Several years ago, I went to China. I lived there, and every day I saw people starving on the streets. I saw small children, hungry and cold. I saw mothers with babies, grandparents with small toddlers, their faces chapped from the cold wind, their faces drawn with hopelessness. I gave them money, blankets, a loving word, a gentile touch...I even cried for them. But in the end, I always walked away. I didn't know what to do to help them! I knew something must be done...but what? I knew nothing of caring for homeless people. One girl, I stopped and tried to speak to. It was my first month there, and I didn't know more than a few words of Chinese. I tried to ask her if she wanted to come home with me. Soon, a crowd formed around us...the beggar and the foreigner...What a sight! What would the white girl do? What was she trying to say? It was horrible. Finally, the other foreigner I was with told me I was only making things worse for the girl and we better move on before anything happened. I handed the girl the rest of the chicken on which I had been snacking, and the half drunk water bottle I held. Not wanting to cause a stir, or problems, or discomfort, I moved away. Time and time again, this same situation took place. However, sometimes it was worse. A man lay on the street, day after day, his wife at his side. His leg was broken and part of the bone showed through the swollen, red, infected skin. He was in pain and I saw him day after day. Some days his eyes showed pain. I remember one day where his eyes were staring to the sky. It was blue that day...strange for the sky over China, which was usually just grey with smog. I remember thinking the man must be close to death. He was strangely at peace, his eyes calm and thoughtful and almost smiling as he just stared up to the heavens. I cried several times because of this man. I called my parents to ask them if I should take him to the hospital. I wondered how I would pay for the hospital bill. I wondered how I would even get him TO the hospital. Where he would live once the hospital released him. It was all so overwhelming. I didn't know what to do. I was only one person, and I couldn't think through the whole process. So day after day, I hurt for this man...but still, I walked away.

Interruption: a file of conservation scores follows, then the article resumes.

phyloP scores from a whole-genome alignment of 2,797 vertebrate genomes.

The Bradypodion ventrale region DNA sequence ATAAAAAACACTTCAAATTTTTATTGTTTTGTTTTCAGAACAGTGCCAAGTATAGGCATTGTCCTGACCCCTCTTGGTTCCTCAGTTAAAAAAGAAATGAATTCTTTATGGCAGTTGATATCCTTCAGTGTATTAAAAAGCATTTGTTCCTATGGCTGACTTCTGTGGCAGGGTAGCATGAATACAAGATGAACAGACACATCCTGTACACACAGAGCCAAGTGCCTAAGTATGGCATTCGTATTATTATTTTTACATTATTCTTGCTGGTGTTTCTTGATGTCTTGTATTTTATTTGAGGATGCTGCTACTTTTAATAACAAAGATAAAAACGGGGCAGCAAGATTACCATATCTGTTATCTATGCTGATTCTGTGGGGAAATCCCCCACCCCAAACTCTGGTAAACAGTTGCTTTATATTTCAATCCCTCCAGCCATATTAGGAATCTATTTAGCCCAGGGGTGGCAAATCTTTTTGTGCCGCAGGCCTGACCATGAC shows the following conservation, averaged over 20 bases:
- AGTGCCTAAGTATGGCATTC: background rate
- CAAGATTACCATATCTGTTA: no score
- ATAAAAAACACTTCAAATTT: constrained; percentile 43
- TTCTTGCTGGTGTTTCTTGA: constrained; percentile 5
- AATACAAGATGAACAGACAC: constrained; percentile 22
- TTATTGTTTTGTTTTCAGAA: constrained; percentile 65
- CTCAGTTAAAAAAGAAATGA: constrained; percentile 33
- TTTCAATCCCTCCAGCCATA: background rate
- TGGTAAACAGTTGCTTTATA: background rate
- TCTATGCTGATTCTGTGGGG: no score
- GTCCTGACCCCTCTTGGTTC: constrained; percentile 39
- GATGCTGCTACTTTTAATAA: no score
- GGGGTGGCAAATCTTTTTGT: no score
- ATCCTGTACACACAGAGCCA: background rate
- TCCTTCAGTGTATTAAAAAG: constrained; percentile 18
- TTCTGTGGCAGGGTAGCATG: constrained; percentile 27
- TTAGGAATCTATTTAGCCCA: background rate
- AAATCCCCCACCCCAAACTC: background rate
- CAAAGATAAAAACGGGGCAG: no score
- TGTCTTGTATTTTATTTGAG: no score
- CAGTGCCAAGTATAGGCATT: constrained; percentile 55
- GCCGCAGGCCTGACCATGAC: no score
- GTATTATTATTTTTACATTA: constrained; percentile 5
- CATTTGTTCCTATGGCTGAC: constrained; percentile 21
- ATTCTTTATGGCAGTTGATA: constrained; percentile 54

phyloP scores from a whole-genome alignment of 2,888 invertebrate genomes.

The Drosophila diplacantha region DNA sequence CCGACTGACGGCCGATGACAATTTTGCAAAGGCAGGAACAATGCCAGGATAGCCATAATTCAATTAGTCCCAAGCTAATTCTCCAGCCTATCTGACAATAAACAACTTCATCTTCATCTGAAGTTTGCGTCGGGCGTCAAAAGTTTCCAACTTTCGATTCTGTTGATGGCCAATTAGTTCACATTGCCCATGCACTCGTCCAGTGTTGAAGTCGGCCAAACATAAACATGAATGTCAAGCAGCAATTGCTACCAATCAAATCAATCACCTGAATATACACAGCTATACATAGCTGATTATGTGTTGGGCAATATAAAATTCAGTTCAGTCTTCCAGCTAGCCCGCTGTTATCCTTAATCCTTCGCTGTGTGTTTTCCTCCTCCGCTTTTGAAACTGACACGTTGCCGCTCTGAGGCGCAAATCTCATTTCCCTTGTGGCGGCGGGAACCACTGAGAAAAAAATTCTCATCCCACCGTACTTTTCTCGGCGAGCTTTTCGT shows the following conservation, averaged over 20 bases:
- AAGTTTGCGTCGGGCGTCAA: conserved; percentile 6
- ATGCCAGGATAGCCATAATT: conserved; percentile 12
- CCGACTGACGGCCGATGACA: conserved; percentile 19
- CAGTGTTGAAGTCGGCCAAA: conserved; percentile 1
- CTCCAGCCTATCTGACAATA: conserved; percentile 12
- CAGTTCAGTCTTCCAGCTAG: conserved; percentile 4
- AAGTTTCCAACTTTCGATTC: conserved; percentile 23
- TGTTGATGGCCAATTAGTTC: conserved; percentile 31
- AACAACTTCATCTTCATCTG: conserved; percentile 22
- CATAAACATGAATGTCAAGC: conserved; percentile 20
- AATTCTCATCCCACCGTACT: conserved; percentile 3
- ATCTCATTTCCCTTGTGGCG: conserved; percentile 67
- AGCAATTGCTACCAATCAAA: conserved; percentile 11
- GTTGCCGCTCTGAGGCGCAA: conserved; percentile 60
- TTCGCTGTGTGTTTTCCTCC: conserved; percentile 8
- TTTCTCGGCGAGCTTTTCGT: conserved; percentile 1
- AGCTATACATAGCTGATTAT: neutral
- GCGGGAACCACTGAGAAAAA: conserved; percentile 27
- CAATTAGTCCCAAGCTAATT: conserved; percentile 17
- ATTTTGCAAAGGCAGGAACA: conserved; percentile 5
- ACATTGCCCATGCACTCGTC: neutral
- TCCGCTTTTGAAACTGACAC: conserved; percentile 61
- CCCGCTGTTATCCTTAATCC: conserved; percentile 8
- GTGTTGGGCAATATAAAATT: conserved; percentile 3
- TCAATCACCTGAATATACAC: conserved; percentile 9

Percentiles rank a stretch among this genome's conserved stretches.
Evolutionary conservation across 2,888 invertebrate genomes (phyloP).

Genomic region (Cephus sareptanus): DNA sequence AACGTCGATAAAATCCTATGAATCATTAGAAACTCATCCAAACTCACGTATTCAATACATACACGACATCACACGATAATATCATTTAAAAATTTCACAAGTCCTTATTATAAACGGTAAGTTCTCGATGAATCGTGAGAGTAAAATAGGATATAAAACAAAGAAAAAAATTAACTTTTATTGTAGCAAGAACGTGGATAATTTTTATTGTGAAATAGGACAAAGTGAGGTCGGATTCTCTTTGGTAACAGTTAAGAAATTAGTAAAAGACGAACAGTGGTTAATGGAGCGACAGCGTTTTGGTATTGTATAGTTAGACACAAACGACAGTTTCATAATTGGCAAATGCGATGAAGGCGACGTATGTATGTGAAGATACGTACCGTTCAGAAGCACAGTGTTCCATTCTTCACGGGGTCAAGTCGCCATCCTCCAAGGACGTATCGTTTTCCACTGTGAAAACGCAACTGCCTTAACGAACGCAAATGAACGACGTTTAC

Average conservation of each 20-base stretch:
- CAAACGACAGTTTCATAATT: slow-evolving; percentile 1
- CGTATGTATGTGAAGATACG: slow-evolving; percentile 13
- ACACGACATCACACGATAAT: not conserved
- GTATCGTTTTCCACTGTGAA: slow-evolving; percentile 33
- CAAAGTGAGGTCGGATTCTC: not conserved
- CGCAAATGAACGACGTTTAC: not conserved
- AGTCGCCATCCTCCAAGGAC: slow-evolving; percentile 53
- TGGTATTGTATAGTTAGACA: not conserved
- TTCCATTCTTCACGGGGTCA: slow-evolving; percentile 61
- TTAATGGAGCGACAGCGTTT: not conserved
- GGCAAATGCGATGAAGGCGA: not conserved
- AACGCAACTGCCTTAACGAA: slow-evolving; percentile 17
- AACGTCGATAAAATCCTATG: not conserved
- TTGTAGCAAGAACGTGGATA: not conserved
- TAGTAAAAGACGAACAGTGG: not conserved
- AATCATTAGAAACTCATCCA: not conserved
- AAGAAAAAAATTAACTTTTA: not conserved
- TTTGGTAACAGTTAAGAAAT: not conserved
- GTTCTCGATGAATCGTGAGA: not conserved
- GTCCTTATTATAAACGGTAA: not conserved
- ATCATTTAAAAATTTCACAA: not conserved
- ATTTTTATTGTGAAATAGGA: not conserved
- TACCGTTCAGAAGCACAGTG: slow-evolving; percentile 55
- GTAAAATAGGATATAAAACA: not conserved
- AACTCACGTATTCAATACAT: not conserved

As I drove on toward Utah and away from Idaho, I wondered about the small bird and what had been done with it. Bryttan was in the car with me, and said that surely they had put it outside to die. I said a silent prayer that God would either keep it alive or would let it die quickly. I prayed it would not be cold and wet in the horrible weather.
Finally, despite Bryttan's insisting that it was outside dead, I called my Mom to ask what the fate of the baby bird had been.To my surprise and joy, she said they had kept the bird. The children had made it a nest in a shoe box, had put a lamp over it as a heating lamp. The kids had given it water from a small dropper and a worm to eat. Even my Mom admitted she had gone in to check on the tiny thing (not that this is surprising...my parents are both very compassionate!).
I thought about the bird. I thought about life, and death. I thought about Small Stones. I thought about how I almost let the bird die because I didn't want to cause problems. I thought of the people in China hadn't "saved" because I didn't want to cause a stir. I thought also about all the things I didn't know how to do. I didn't know HOW to save the baby bird. I didn't know HOW to help the people in China. However, I feel that now, after these years of learning and praying and reading and researching I have learned a lot! I thought of the children I will encounter in China, and how I will NOT let them die. I will not turn a blind eye. I will cause a stir. I will cause discomfort for others, if that needs be. I will not leave them to die. This is the mission of Small Stones. To at least TRY. People keep saying, "You can't save EVERYONE!" Well, I will say here...it is the mission of Small Stones to TRY!
At this time, I also think of all the things I still don't know...and that is why I must find board members. I don't know EVERYTHING... in fact, I don't know much at all. I NEED others to help me! I need people who know different things than what I might know so we can all work together to help as many people as possible.